That the mind and the body are interrelated, interactive, or perhaps just different names for the same thing, is by now widely accepted and supposedly understood by most - at least in theory. But in practice there is a strong persisting tendency to split the mind from the body and to devote to each an entirely separate approach and mode of understanding.
Best results for all treatments of every kind of condition or illness, whether of the mind, the body, or of some unspecified mixture of both, follow from the balanced, comprehensive, nuanced attention to the total welfare of the person in his environment.
The so-called holistic or biopsychosocial approach to illness and coping is perhaps still more honored in the breach than in the observance - but it is only common sense that the overall condition and well-being of the individual ought to be kept in mind and enhanced as a fundamental basis for any particular treatment of a specific condition.
The stress of life is unavoidable - but it can usually be managed and shaped to produce the optimum health and happiness for the individual
under the existing circumstances. Broadly definable in terms of the classic 'fight or flight reaction,' stressful states in modern man typically arise and are perpetuated in conditions where neither fight nor flight is realistic or acceptable. The result may be a state of chronic and unresolved tension and stress affecting both the physical and emotional well-being of the person. The adverse medical consequences of chronic stress and tension are well-known and amply documented, including an increased incidence of many chronic medical illnesses to a more guarded prognosis in those cases which are compounded by ongoing and unrelieved stressful life conditions.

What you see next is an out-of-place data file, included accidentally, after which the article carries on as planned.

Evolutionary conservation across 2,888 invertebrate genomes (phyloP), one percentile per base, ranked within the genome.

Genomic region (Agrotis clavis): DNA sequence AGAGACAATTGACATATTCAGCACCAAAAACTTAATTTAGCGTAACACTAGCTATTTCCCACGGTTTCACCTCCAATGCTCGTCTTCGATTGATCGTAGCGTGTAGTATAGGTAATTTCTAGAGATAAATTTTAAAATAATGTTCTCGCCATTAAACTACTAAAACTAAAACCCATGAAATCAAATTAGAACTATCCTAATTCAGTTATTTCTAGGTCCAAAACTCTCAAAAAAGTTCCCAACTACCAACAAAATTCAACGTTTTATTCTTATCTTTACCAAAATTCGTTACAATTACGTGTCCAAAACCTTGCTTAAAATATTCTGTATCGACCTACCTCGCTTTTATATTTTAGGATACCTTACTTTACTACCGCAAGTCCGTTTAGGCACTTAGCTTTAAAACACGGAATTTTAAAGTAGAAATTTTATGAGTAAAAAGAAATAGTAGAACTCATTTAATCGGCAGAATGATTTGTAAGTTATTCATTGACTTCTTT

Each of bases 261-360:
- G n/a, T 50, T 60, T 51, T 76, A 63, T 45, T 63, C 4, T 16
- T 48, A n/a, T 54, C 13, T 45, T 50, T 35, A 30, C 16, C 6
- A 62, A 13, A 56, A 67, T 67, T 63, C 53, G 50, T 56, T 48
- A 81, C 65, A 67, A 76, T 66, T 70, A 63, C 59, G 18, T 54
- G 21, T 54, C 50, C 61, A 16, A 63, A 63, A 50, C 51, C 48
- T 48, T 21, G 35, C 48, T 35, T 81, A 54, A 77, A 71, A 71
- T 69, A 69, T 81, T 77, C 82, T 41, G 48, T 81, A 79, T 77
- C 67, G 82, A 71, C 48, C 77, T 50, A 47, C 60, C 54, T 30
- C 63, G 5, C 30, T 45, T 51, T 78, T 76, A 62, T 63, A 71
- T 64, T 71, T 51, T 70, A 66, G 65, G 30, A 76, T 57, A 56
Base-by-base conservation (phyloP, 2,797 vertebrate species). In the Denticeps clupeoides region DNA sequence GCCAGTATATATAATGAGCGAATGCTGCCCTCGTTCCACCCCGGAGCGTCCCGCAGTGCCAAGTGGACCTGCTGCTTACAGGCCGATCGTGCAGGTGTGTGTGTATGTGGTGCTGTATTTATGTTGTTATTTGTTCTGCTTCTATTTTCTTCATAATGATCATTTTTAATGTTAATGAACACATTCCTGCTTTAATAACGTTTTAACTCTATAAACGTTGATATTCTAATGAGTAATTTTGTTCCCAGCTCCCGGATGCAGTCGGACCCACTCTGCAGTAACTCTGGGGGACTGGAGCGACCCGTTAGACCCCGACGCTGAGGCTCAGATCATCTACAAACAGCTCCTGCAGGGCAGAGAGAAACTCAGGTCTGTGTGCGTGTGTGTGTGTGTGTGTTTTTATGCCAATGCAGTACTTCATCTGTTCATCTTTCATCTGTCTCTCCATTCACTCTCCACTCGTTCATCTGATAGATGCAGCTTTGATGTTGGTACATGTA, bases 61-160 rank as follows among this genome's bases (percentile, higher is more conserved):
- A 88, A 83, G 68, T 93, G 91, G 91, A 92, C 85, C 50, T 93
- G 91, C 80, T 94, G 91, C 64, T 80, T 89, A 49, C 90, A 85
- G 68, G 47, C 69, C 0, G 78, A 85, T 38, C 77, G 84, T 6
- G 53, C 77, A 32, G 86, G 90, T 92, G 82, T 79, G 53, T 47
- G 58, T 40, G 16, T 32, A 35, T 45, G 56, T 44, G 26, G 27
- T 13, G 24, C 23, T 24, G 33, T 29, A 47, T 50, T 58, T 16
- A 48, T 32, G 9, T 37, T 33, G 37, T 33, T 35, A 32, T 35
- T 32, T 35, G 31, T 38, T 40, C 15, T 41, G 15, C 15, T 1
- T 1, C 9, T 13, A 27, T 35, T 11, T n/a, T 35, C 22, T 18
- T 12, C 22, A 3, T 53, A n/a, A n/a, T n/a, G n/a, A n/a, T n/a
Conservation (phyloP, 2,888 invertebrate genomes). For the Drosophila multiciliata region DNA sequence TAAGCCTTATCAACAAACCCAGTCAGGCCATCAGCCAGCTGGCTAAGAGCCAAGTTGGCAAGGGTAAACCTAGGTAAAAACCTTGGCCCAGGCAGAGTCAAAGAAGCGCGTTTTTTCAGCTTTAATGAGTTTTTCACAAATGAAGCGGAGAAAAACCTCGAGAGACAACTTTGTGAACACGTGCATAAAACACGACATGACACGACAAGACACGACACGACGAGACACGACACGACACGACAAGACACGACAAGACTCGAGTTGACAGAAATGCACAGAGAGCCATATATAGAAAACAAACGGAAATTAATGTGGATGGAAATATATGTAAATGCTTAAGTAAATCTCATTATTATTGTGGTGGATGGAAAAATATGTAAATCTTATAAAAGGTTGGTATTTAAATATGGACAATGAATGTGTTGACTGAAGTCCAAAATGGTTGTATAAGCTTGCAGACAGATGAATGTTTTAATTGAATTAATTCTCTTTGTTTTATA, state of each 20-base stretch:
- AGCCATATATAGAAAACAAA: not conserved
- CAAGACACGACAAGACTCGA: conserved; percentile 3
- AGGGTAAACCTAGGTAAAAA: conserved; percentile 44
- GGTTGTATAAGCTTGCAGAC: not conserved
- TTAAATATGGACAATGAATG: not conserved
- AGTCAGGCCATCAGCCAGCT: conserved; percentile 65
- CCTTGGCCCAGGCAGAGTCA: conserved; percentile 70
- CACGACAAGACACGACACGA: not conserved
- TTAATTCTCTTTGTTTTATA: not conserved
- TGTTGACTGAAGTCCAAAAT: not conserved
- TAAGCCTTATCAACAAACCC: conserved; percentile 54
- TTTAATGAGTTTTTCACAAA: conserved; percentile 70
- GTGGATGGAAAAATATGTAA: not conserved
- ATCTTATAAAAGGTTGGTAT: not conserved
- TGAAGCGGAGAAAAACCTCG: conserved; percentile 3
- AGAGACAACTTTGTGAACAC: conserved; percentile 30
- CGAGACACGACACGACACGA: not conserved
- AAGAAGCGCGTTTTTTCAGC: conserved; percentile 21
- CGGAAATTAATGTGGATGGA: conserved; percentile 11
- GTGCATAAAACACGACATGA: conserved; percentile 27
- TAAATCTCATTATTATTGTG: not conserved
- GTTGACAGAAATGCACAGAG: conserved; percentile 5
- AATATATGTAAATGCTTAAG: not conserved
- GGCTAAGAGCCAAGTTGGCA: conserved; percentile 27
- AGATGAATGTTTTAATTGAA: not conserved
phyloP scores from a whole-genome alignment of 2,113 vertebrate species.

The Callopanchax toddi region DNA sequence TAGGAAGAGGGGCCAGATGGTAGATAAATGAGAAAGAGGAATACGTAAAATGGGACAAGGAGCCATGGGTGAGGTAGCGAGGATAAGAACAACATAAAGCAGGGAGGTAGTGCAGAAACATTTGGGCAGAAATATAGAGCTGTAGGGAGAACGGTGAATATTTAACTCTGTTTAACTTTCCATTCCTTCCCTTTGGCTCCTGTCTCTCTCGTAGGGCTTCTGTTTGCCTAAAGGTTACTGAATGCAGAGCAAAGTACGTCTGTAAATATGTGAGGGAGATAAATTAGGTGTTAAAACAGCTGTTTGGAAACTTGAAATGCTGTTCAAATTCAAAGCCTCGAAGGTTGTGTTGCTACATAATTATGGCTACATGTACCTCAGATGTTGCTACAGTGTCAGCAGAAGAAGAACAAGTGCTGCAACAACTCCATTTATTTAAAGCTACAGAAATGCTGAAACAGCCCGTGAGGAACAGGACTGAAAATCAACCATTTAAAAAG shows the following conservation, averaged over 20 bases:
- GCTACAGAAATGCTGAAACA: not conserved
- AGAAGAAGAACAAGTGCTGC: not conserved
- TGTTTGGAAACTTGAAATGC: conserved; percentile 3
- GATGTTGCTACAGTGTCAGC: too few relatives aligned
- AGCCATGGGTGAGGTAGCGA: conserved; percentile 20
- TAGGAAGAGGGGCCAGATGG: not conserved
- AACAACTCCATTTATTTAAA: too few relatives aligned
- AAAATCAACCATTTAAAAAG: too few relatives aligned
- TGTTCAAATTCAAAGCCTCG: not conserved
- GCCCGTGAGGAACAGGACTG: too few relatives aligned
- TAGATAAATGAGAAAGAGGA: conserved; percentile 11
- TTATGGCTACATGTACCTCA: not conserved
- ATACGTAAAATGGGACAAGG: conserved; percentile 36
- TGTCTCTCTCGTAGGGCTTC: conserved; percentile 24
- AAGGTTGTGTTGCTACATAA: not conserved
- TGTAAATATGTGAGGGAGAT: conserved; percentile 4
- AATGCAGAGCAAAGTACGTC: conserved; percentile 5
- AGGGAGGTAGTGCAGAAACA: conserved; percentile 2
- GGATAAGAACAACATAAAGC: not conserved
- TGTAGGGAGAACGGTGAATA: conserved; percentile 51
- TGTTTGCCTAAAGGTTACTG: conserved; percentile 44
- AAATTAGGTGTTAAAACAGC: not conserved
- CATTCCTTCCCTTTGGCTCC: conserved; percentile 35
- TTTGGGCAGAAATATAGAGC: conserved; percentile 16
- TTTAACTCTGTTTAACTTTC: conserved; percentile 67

Reduction of inner and outer stress is therefore a fundamental and paramount element of basic self-care which not only lessens the unpleasant subjective consequences of neglected or mishandled stress but also improves the basic tone and physiological health of the human organism.
States of emotional and psychological distress are inherently stressful and thus tend to build on themselves and establish classic 'vicious circles' in which individuals experiencing transient disturbances of coping or functioning may find themselves caught in a downward spiral of progressively ineffective or impaired self-care at the very time they most require their full health and personal resources in order to surmount the problems they are encountering.
A wide variety of proven stress management and reduction techniques exist and constitute a powerful therapeutic armamentarium which can assist the re-establishment of psychological as well as physical health and homeostasis for individuals swept away by the turmoil of their inner and outer lives.
All stress management begins and remains grounded in basic principles of self-care with strong behavioral(action) overtones, e.g. (1) don't do things that are bad for you, and (2) do do things that are good for you. But because the susceptibility of human beings to mental and physical stress is closely related to attitudes and ways of thinking about oneself and life, examination and change of such often unexamined assumptions figures prominently in individualized personal stress management programs provided by skilled stress management consultants.